The Well-Beloved

Thomas Hardy 1840 (Stinsford) – 1928 (Dorchester, Dorset)

I wayed by star and planet shine
  Towards the dear one's home
At Kingsbere, there to make her mine
  When the next sun upclomb.

I edged the ancient hill and wood
  Beside the Ikling Way,
Nigh where the Pagan temple stood
  In the world's earlier day.

And as I quick and quicker walked
  On gravel and on green,
I sang to sky, and tree, or talked
  Of her I called my queen.

- "O faultless is her dainty form,
  And luminous her mind;
She is the God-created norm
  Of perfect womankind!"

A shape whereon one star-blink gleamed
  Glode softly by my side,
A woman's; and her motion seemed
  The motion of my bride.

And yet methought she'd drawn erstwhile
  Adown the ancient leaze,
Where once were pile and peristyle
  For men's idolatries.

- "O maiden lithe and lone, what may
  Thy name and lineage be,
Who so resemblest by this ray
  My darling?--Art thou she?"

The Shape: "Thy bride remains within
  Her father's grange and grove."
- "Thou speakest rightly," I broke in,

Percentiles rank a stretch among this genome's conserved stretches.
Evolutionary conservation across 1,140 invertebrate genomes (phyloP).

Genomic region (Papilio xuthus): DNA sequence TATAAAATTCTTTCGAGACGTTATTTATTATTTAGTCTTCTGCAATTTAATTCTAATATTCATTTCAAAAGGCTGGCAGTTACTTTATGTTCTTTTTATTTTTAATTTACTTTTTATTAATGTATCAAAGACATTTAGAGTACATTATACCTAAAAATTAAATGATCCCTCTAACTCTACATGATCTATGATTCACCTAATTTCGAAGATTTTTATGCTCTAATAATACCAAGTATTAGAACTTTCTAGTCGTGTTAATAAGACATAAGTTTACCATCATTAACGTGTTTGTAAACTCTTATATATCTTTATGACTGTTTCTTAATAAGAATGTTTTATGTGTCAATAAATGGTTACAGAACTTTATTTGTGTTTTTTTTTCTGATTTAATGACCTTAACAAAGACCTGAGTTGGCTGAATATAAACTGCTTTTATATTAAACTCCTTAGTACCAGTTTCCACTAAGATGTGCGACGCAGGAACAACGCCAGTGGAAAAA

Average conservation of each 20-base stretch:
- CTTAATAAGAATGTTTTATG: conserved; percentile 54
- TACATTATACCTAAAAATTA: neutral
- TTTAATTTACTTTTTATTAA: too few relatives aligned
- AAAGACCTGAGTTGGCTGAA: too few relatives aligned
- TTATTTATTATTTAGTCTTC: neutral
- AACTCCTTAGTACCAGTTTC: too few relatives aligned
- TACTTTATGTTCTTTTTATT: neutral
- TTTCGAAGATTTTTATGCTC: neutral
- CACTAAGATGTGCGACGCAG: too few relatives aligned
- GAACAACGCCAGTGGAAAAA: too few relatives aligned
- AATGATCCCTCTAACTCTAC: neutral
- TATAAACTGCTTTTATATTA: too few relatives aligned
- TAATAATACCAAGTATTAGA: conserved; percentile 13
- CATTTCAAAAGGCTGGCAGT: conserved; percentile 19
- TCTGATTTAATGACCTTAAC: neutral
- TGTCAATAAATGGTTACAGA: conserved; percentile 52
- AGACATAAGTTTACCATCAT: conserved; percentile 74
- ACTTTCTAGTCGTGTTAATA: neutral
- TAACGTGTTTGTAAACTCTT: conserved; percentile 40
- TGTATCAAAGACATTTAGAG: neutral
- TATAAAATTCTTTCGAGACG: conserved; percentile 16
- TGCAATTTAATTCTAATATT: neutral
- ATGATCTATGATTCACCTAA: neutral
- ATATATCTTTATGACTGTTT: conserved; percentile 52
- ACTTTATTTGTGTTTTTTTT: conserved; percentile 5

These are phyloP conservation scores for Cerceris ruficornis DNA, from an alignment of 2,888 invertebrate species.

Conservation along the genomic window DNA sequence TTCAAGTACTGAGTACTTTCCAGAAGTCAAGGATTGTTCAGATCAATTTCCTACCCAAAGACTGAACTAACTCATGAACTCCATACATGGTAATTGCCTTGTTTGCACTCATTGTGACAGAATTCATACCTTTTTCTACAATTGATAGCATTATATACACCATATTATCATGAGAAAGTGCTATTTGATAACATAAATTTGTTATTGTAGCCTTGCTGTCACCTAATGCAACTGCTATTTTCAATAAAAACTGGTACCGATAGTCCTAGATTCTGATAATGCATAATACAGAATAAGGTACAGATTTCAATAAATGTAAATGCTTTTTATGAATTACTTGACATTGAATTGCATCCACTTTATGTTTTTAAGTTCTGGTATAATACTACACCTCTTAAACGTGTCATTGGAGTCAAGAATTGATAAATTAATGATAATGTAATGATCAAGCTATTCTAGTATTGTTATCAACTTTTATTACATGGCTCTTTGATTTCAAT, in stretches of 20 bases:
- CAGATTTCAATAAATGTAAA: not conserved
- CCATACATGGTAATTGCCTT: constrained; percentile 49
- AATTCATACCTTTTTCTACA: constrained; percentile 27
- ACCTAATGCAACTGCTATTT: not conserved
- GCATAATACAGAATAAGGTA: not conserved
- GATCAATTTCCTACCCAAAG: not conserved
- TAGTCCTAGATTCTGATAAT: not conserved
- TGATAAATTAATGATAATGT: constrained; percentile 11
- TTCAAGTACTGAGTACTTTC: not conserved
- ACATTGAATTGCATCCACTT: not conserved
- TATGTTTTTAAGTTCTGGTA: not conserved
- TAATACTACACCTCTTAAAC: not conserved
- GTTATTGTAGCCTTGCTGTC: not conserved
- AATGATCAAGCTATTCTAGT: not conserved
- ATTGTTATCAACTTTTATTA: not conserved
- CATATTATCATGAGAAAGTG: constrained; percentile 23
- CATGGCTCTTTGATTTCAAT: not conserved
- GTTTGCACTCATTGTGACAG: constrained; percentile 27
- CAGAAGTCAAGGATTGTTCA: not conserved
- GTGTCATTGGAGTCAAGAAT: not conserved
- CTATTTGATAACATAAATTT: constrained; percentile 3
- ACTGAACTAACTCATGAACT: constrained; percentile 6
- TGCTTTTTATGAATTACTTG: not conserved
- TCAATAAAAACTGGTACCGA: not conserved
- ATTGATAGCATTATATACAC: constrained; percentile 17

"Thou art not she I love."

- "Nay: though thy bride remains inside
  Her father's walls," said she,
"The one most dear is with thee here,
  For thou dost love but me."

Then I: "But she, my only choice,
  Is now at Kingsbere Grove?"
Again her soft mysterious voice:
  "I am thy only Love."

Thus still she vouched, and still I said,
  "O sprite, that cannot be!" . . .
It was as if my bosom bled,
  So much she troubled me.

The sprite resumed: "Thou hast transferred
  To her dull form awhile
My beauty, fame, and deed, and word,
  My gestures and my smile.

"O fatuous man, this truth infer,
  Brides are not what they seem;
Thou lovest what thou dreamest her;
  I am thy very dream!"

- "O then," I answered miserably,
  Speaking as scarce I knew,
"My loved one, I must wed with thee
  If what thou say'st be true!"

She, proudly, thinning in the gloom:
  "Though, since troth-plight began,
I've ever stood as bride to groom,
  I wed no mortal man!"

Thereat she vanished by the Cross
  That, entering Kingsbere town,
The two long lanes form, near the fosse
  Below the faneless Down.

- When I arrived and met my bride,
  Her look was pinched and thin,
As if her soul had shrunk and died,
  And left a waste within.

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Submitted on May 13, 2011

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Thomas Hardy

Thomas Hardy, was a Scottish Minister, Moderator of the General Assembly of the Church of Scotland and Professor of Eccesiastical History at Edinburgh University. more…

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    "The Well-Beloved" Poetry.net. STANDS4 LLC, 2020. Web. 28 Sep. 2020. <https://www.poetry.net/poem/36585/the-well-beloved>.

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